Dr. Tracy Tomjack will start seeing patients at Mountrail County Medical Center in Stanley starting on Thursday, Nov. 5.
Originally from Parshall, Tomjack graduated from Parshall High School in 1999. She attended NDSCS in Wahpeton for one year, studying computer programming and then spent two years at Northwest College in Powell, WY, earning an associate degree in photography. She moved on to an undergraduate program at Minnesota State University in Moorhead in exercise science which is when she started looking into medicine as a career. After attending medical school at Des Moines University in Iowa, she did a general surgery internship with UND for one year and a family medicine residence at Big Stone Gap, VA.
She came back to North Dakota and spent three years in family practice in Hettinger before deciding she wanted to specialize and did a fellowship in primary care sports medicine at Geisinger in Wilkes-Barre and Scranton, Pennsylvania. Following that she returned to North Dakota and took a position with McKenzie County Healthcare System in Watford City.
Her practice is primary care sports medicine, focusing on nonoperative orthopedics. That includes a multitude of services including casting, splinting, arthritis injections, helping patients with back or neck pain, concussion treatment, ligaments and tendons. She says that includes any ache or pain along a muscle, bone or joint area.
Working hand in hand with Dr. Joshi she says that is good for patients. She can help expedite the visits as a patient gets ready for surgery or get them on the surgery schedule if needed, as well as helping with postoperative visits.
She also says that she looks forward to offering advanced technology and newer ways to help patients. In addition to injections including steroids and gels, she says that platelet-rich plasma should be available in the next few months. It takes your own blood and spin it down to isolate the platelets which they then inject into the sore spot – joint, tendon, etc. The platelets release growth factors which can help in the healing and pain process. She also says that using ultrasound guidance for injections allows her to look at the injury and provide better diagnostics and treatment. A DO, she says that she also uses osteopathic manipulative therapy, which is similar to chiropractic therapy. While she likes to specialize in the bones and muscles, she wants to look at all the different ways she can help her patients feel better.
Her schedule has her in Watford City on Mondays and Fridays, Tioga on the fourth Thursday of the month and now will include Stanley on the first Thursday of the month. She hopes to start seeing patients in New Town as well, but says that is still a work in progress. To schedule an appointment with Dr. Tomjack patients will call McKenzie County Healthcare Systems.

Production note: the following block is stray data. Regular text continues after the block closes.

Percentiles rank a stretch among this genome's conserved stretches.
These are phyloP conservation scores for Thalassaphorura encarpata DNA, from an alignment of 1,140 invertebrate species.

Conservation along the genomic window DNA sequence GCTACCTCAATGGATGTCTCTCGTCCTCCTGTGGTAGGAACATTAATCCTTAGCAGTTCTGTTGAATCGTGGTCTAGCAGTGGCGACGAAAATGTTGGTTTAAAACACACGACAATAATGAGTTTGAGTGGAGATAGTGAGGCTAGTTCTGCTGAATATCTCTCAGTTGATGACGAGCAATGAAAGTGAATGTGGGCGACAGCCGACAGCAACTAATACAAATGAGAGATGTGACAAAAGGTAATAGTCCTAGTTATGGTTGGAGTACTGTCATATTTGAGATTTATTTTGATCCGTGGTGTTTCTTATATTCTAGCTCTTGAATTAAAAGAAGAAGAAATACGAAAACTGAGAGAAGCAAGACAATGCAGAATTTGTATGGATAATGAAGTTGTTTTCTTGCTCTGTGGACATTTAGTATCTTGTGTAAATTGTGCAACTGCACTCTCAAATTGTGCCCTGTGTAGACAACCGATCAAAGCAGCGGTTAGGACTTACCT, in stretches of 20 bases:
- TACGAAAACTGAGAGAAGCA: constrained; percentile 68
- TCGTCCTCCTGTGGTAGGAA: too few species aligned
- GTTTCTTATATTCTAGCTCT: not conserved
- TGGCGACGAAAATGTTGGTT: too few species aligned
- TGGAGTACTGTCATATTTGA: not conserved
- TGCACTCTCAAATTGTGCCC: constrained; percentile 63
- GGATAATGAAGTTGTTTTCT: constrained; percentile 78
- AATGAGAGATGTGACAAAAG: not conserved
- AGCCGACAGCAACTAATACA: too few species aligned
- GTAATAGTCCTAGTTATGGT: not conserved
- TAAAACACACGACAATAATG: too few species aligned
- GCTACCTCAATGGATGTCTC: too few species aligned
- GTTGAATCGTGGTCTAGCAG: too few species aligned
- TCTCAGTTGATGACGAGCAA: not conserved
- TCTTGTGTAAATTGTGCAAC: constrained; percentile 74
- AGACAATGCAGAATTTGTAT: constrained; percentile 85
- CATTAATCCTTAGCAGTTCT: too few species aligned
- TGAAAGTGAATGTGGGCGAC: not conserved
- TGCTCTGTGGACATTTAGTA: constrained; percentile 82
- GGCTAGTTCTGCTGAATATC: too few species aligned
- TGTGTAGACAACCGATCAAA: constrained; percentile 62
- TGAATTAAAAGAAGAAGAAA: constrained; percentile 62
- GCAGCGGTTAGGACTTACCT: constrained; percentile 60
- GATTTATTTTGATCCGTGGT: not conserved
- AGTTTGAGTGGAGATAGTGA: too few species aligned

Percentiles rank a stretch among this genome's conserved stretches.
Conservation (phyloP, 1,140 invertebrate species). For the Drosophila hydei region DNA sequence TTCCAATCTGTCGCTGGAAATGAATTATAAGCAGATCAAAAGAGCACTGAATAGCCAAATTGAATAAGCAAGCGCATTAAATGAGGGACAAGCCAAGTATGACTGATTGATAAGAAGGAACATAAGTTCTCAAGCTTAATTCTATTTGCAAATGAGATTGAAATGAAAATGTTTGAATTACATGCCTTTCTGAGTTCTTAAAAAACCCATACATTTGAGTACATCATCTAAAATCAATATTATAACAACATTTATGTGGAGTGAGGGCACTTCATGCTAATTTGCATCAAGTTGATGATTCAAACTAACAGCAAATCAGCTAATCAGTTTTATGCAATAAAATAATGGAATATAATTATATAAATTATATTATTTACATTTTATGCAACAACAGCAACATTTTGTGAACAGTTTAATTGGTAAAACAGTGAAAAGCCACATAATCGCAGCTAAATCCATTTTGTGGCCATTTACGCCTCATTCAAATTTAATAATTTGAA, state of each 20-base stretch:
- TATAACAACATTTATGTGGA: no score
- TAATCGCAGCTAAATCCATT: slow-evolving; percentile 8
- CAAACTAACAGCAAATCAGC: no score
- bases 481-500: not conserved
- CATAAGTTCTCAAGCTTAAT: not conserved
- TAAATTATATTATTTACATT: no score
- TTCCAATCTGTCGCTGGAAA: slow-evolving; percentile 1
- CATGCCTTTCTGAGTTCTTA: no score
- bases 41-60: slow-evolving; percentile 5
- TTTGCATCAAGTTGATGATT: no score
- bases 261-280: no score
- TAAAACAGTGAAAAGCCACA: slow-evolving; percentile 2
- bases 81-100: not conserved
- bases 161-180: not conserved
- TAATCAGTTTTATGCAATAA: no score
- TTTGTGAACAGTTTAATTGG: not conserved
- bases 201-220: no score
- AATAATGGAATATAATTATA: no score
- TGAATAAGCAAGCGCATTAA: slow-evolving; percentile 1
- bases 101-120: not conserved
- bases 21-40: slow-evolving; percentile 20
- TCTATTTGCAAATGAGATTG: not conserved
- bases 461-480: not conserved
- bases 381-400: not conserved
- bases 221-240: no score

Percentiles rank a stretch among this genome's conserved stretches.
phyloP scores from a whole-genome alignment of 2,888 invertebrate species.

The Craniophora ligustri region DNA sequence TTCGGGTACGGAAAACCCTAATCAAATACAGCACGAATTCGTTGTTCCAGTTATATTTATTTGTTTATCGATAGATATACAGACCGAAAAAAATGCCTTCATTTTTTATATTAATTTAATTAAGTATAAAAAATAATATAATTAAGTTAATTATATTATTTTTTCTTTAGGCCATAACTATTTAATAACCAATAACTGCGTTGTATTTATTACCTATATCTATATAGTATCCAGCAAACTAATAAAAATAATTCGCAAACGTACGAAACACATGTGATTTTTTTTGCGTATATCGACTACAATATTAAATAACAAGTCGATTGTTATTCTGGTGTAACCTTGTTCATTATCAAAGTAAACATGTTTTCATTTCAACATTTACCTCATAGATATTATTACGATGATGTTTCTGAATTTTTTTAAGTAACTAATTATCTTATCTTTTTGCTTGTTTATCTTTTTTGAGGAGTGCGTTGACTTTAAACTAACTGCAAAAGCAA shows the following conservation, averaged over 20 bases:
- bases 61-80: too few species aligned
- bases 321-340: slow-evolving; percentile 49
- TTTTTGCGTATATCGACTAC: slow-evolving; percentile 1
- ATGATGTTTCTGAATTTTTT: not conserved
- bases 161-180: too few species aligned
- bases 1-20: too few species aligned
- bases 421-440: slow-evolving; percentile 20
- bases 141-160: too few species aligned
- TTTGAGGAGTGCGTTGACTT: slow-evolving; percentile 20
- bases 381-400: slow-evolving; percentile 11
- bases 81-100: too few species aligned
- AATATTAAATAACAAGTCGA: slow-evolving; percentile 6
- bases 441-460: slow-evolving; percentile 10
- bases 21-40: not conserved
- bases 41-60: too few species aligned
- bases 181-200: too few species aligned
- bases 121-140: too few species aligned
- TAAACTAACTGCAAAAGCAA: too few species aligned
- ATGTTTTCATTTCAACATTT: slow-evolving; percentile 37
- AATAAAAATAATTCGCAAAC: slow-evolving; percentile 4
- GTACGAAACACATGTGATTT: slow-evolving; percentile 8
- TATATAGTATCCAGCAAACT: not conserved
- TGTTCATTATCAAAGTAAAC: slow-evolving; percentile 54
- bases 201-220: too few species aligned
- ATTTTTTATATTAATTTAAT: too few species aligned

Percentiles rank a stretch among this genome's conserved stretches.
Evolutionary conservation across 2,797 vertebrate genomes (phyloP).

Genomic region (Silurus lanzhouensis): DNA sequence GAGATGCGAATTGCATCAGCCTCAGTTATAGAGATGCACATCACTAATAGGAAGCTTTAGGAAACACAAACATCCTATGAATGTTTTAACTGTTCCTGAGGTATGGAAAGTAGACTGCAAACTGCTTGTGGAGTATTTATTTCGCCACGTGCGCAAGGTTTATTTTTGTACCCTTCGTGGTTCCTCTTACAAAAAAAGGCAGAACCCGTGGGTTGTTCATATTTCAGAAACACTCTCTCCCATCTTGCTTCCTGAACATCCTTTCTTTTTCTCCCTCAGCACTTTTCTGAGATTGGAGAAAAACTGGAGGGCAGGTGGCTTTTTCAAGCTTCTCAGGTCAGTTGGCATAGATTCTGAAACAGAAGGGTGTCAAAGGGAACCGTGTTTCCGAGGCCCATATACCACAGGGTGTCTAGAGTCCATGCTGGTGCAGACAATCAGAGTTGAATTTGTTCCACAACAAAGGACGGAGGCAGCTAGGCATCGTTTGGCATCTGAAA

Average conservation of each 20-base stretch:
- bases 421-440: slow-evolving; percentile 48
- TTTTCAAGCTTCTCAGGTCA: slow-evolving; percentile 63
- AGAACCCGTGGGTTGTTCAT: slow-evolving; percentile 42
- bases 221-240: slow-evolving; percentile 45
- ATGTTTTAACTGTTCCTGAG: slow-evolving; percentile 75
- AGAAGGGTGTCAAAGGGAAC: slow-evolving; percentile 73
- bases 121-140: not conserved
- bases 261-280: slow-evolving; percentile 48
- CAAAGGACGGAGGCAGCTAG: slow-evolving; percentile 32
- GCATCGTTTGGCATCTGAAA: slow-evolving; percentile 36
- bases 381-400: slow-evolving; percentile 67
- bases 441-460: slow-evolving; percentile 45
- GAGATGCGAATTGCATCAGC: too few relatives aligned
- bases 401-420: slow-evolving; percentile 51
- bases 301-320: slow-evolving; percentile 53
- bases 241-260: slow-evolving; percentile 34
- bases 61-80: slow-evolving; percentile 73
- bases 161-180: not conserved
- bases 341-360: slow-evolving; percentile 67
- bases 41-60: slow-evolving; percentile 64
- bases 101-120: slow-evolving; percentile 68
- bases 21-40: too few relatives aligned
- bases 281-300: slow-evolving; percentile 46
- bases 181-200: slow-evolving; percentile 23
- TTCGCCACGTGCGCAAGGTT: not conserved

Adding Stanley to her schedule, she says, makes sense. With Dr. Joshi already established seeing patients here, they work well together but she has a unique niche to add to treatments. She also says that being closer to home is awesome and she likes being able to offer services to patients closer to home. While they may need to travel for surgery, they can have their follow up appointments at home. Stanley also feels, she says, like a hometown crowd, where she knows the people. She also says that small towns deserve good medical care without having to go to larger cities.
Tomjack will also be working closely with the MCMC physical therapy department, saying that the facility and resources available are amazing for a small town. As for the sports side, she says that she looks forward to helping high school athletes get back to playing as soon as they can.
She and her husband, Cameron, are living in Parshall where they are also helping her parents Jan and Greg Boschee on the family farm. Tracy says that she knew she wanted to come back to North Dakota. This is home and she enjoys the rural, country atmosphere. With family here and the farm, they are also able to do some of the farming as well.
Her husband Cameron came from Nebraska with the oil boom as a landman. He lived in Stanley for close to eight years during that time. The couple has been married for about four years.
“Partnering again with McKenzie County Healthcare Systems came naturally,” says MCMC CEO Steph Everett. “We already had the collaboration and strong working ties with them starting with Dan Kelly being my Preceptor to working with them to bring Dr. Joshi to Stanley. We look forward in future endeavors of working hand and hand with MCHS to ensure the future of Critical Access Hospitals.”
This article is republished with the gracious consent of the Mountrail County Promoter.